Late 14th early 15th c handwrititng

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duster
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Late 14th early 15th c handwrititng

Post by duster »

Hello all,
im looking for some info (for a change)
does any one know the most common style/font that would be used by a scribe/clerk in late 14th early 15th century England?
Many thanks.
to the regiment!....i wish i was there.

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Re: Late 14th early 15th c handwrititng

Post by guthrie »

According to "Guide to scripts used in English Writings up to 1500" by Jane Roberts, you'd be using Anglicana, althoug perhaps if bang up to date would be using Secretary. Both are used for smaller, less important writings. Otherwise you might use a Gothic Cursiva, or Gothic Textualis for important fancy texts.
Or so I gather.

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Re: Late 14th early 15th c handwrititng

Post by Merlon. »

Options could be many, depending on the status of the clerk and the nature of his work. For example each part of Royal goverment had its own distinctive hand.

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Brother Ranulf
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Re: Late 14th early 15th c handwrititng

Post by Brother Ranulf »

In most parts of Europe the Church was using Gothic Blackletter. This was the standard letter form for religious texts but not for secular stuff, legal records, charters and other official documents. These often used different forms of "bastarda anglicana" which could range from neat and regular to downright shoddy, the whole point being that it was cursive and could be written very quickly (unlike Gothic).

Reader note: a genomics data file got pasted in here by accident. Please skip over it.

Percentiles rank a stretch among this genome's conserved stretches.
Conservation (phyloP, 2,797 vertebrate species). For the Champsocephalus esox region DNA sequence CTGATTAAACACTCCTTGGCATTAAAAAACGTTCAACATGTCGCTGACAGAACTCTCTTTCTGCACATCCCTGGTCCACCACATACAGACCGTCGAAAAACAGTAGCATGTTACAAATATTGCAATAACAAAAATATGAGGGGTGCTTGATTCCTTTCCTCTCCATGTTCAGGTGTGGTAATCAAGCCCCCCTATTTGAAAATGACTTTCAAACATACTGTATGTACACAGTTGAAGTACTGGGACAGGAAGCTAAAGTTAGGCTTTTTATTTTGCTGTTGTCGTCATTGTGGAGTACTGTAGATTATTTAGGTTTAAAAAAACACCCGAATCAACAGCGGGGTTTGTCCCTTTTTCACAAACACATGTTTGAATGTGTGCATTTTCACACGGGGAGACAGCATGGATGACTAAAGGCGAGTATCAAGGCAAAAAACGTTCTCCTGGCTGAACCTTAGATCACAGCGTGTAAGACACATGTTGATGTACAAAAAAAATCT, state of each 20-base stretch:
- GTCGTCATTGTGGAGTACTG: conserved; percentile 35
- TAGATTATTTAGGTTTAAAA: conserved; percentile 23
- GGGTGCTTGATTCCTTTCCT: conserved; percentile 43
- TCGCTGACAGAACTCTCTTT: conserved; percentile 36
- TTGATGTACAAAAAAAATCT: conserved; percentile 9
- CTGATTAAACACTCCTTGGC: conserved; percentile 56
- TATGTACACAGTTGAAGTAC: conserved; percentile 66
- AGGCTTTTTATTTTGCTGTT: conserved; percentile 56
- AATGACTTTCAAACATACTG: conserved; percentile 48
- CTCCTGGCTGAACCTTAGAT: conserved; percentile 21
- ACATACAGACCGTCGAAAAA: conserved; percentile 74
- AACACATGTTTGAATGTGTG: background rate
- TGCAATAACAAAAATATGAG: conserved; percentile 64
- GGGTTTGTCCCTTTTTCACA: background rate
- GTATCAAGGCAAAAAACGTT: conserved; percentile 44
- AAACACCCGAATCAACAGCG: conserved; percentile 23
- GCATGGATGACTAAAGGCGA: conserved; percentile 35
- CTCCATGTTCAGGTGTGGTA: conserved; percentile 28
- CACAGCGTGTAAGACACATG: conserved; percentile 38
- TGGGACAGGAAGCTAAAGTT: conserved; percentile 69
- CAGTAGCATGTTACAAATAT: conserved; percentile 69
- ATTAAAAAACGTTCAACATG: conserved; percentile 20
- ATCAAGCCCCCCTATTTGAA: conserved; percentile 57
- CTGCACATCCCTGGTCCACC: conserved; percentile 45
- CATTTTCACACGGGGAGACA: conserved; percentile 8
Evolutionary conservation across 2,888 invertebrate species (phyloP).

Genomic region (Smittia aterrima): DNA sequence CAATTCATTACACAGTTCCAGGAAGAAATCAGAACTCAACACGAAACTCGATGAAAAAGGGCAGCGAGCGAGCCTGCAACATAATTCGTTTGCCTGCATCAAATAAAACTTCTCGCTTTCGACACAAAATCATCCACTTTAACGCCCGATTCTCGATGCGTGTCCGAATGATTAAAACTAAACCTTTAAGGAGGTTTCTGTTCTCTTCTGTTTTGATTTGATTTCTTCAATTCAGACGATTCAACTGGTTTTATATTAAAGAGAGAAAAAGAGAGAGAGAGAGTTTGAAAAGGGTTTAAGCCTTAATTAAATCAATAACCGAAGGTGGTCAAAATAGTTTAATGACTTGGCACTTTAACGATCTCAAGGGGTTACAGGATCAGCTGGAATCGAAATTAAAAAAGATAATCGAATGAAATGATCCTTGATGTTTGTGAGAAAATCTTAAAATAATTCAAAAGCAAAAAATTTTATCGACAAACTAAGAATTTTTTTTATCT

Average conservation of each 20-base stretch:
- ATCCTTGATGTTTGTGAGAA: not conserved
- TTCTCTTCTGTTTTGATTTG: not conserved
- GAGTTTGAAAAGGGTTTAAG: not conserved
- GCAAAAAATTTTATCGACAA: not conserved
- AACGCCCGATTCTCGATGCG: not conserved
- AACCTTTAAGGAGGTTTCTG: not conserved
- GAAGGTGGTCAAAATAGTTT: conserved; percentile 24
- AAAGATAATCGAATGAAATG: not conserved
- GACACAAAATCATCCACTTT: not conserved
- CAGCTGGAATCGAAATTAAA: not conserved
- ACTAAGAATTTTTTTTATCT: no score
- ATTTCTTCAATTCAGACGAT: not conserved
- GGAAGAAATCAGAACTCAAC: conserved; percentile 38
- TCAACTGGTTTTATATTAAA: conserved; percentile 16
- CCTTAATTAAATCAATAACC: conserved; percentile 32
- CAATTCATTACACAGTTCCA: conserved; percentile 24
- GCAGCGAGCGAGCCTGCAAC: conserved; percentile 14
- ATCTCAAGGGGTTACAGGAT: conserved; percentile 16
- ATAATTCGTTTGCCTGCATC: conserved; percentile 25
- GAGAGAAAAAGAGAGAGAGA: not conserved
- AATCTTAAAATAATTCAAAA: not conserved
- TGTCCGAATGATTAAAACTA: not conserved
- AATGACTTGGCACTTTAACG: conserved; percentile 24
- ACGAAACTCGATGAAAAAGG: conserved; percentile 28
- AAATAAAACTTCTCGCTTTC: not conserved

Here's an example from the clerk of the council in London, 1441:
cursive 1441.jpg
cursive 1441.jpg (8.52 KiB) Viewed 5724 times
Also take a look at the Vernon manuscript, which includes many different writing styles in use around 1400; the decoration is excellent:
http://www.birmingham.ac.uk/schools/eda ... index.aspx
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Re: Late 14th early 15th c handwrititng

Post by gregory23b »

Scribes of that period, being professional writers had a bank of hands that they used for a range of items. The odd sampler page survives, one from Oxford has black letter and others.

As BR says you then might get cursive, or handwriting, which can be a much bastardised version of the formal hands.

As for shoddy, some of the Guildhall Library 15thc court transcriptions are almost unreadable such is the poor quality of what is written.

I can recommend Marc Drogin's Medieval Calligraphr, a great guide for learning formal hands.

You might like to have a look at Christopher Duhamels's Medieval Scribes and Illuminators - British Museum Medieval Craftsmen series, out of print but easy to get copies of. He gives a very good primer on the whole scribe thing, with examples of the hands and the aforementioned sample sheet.

Diane Tillotson's paleography site is great, she is usually willing to answer queries etc.

http://medievalwriting.50megs.com/

A point of interest, a 'font' is a printing term when the whole character range (a full set of a particular size) of type is meant, we use it to mean typeface, which is not the same as font (although no one really cares and understand what we mean), you mean 'hand' or script, unless you are looking for a computer version to replicate said hands?
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red razors